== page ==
Online Sales-Tax Bill Passes Senate, With Surprises Ahead In The HouseWritten by Frank Hayes
Now that the U.S. Senate has passed its bill to allow states to force online retailers to collect sales tax, the question for both brick-and-mortar chains and E-tailers is how quickly—or slowly—the bill will move through the House on its way to becoming law. The 69-27 vote on the Marketplace Fairness Act was lopsided, as expected. But that may be the end of any foregone conclusions as the bill heads into a much less certain future.
One assumption has already gone by the boards: House Speaker John Boehner plans to send the bill to the House Judiciary Committee, instead of the Ways and Means Committee, which would normally handle tax legislation. The Judiciary chairman, Robert Goodlatte, has said he has reservations about the bill, and hasn’t yet scheduled any hearings on it. And as anyone who has followed the progress of this over the years knows, in a Congressional committee, the chairman can decide whether a bill lives or dies, no matter how the rest of his colleagues might vote.
In the Senate, for example, versions of the online sales-tax bill spent more than a decade languishing in the Finance Committee, where chairman Max Baucus also said he had reservations about it—and never let it be voted out of committee. (This year, the bill’s sponsors circumvented Baucus to get a vote on the bill.)
But Goodlatte’s reservations aren’t the kiss of death, at least not yet. With strong bipartisan support and a large margin of victory in the Senate, the bill at least has some momentum going into the House.
It also has the advantage that landing in the Judiciary committee paints it as a matter of redrawing legal lines rather than a new tax (which is what assignment to Ways and Means would imply).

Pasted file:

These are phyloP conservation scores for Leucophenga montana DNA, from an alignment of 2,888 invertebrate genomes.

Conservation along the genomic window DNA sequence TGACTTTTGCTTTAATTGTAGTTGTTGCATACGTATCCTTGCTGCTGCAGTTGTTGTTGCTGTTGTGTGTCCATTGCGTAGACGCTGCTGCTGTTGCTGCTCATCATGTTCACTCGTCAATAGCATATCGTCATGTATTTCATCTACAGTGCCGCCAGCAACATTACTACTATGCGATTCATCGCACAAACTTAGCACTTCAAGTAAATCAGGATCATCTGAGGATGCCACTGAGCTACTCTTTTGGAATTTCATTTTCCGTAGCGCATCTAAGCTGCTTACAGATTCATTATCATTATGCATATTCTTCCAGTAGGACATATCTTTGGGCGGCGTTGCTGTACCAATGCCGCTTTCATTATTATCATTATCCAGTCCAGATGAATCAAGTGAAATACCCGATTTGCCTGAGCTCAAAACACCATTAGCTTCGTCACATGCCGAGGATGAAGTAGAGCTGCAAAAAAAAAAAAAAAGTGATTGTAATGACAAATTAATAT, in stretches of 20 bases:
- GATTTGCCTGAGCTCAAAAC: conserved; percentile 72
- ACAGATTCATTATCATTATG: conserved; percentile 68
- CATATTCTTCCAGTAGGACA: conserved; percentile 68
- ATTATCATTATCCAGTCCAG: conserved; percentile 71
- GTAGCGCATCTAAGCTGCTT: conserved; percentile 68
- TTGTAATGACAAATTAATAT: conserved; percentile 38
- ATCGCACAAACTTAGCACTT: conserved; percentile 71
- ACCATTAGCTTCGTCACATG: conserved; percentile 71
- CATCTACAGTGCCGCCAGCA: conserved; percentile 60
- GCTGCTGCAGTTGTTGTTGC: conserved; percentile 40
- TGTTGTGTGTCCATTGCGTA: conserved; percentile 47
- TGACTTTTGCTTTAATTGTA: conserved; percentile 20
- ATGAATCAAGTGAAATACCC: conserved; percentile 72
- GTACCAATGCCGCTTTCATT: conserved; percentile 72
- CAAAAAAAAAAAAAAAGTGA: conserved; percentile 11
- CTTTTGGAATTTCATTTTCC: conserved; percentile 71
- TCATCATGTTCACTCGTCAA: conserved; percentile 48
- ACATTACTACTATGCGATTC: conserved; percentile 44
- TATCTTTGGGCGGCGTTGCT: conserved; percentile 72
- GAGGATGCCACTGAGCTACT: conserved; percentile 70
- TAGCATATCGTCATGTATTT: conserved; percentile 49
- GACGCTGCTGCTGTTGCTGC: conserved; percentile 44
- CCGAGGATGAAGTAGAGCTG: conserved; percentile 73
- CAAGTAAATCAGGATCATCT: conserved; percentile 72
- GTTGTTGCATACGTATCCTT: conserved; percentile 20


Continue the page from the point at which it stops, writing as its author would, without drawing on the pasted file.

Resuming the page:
Goodlatte’s concerns appear to be about the difficulty small online merchants will have dealing with so many tax jurisdictions. That may simply be code for “raise the minimum volume of out-of-state online taxable sales to $10 million,” something that was likely to happen in any case. That’s a tweak that would probably slow the bill down a little.
On the other hand, if Goodlatte wants a standard nationwide online sales-tax rate, things would likely get complicated for both retailers and state taxing authorities. That could throw out any chance of having the bill signed into law in this session of Congress.
Another unknown is exactly how the opposition will shape up when (and if) the bill emerges from committee, particularly among anti-tax House Republicans. That may not be insurmountable, in part because technically online tax collection isn’t a new tax, so it wouldn’t violate their anti-tax pledges.
But that position on the part of some Congressmen is not a foregone conclusion either. And there may yet be other surprises—after all, for all the anti-tax reputation of Republicans, the two most vigorous opponents of the bill in the Senate were Democrats.